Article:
But old habits die hard. I always have eggs. I always have greens (including frozen). And in my pantry these days, I always have instant ramen packets or packages of udon noodles. And I don’t hide that. I’m actually pretty proud of my turnaround ramen. And I’ll tell you what, if you have fresh stock and any of the ingredients below, instant ramen can be curative.

This is all to assure you that dinner does not have to be “all from scratch” to be legit. That means knowing where to cut corners or what to have on hand so you can save yourself time in the kitchen in order to spend more of it with the fam.

Turnaround Ramen

Serves 4


  • 4 packages of instant ramen (I prefer Nissin Raoh or Koyo)
  • OR 1 full package of udon or soba noodles, cooked according to the package and tossed in 1 tsp of sesame oil
  • 8 cups of stock or water (2 packages = 4 cups)
  • 1 tsp olive oil
  • 1/2 onion, minced
  • 2 garlic cloves, sliced thin
  • 1 cup of protein leftovers: rotisserie chicken, pulled pork, meatballs, tofu
  • 2 cups vegetables: quick cooking greens are my go-to, like spinach, bok choy, bean sprouts, mushrooms, romaine lettuce, or sauté some diced carrot, zucchini, broccoli, and/or cauliflower in step 2 (between onion and garlic)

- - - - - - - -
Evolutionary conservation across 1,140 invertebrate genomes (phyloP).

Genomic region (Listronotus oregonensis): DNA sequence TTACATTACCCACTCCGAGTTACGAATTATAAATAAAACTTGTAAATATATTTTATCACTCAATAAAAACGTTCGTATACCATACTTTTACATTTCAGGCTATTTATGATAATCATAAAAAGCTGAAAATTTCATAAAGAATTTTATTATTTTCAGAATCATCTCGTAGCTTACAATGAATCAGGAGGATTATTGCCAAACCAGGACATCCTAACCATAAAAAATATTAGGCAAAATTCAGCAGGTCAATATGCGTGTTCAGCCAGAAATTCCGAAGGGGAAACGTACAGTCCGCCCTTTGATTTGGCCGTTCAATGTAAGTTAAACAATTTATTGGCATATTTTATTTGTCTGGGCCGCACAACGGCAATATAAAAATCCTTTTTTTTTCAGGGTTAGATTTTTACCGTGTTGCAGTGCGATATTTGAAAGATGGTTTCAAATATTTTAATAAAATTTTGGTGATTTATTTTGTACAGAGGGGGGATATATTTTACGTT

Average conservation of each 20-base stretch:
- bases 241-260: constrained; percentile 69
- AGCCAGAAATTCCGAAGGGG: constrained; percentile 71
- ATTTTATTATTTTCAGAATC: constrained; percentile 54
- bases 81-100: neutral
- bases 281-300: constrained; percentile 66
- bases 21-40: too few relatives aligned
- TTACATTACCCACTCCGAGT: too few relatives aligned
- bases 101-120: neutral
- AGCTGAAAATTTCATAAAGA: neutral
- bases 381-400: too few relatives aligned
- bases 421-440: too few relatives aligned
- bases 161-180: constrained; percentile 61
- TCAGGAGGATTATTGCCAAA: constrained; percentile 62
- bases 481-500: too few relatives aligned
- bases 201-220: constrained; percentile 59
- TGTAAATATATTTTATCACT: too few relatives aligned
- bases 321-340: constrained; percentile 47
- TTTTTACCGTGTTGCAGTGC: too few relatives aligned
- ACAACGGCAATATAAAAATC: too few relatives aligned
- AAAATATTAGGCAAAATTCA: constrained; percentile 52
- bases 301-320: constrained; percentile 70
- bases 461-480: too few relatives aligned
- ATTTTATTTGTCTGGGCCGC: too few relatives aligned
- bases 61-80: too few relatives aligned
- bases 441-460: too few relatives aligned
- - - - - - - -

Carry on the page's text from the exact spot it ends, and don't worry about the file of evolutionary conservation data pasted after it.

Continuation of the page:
• OR 2 cups frozen vegetables: corn, peas, frozen greens, green beans.
  • Up to 6 tsp of condiments: soy sauce, sesame oil miso paste, Thai curry paste, fish sauce, vinegar, ponzu (my mix: 1 tsp fish sauce, 1 tsp sesame oil, 2 heaping tsp miso paste, 1 tsp soy sauce, 1 tsp rice wine vinegar)
  • 1/2 lime (or 1/4 lemon), juiced
  • 1 tsp sugar


  • Fresh herbs: cilantro, parsley, mint, or basil — I like a combo of them all, if I have them.
  • Scrambled egg: take 2 eggs, 2 tsp of milk, and whisk lightly. Right before you serve the ramen, swirl the broth and then add the egg to the moving broth, making long ribbons.
  • Ramen eggs:
    • Instant pot: use egg trivet, 1 cup of water, 4 minutes on manual, instant release, immediate ice bath.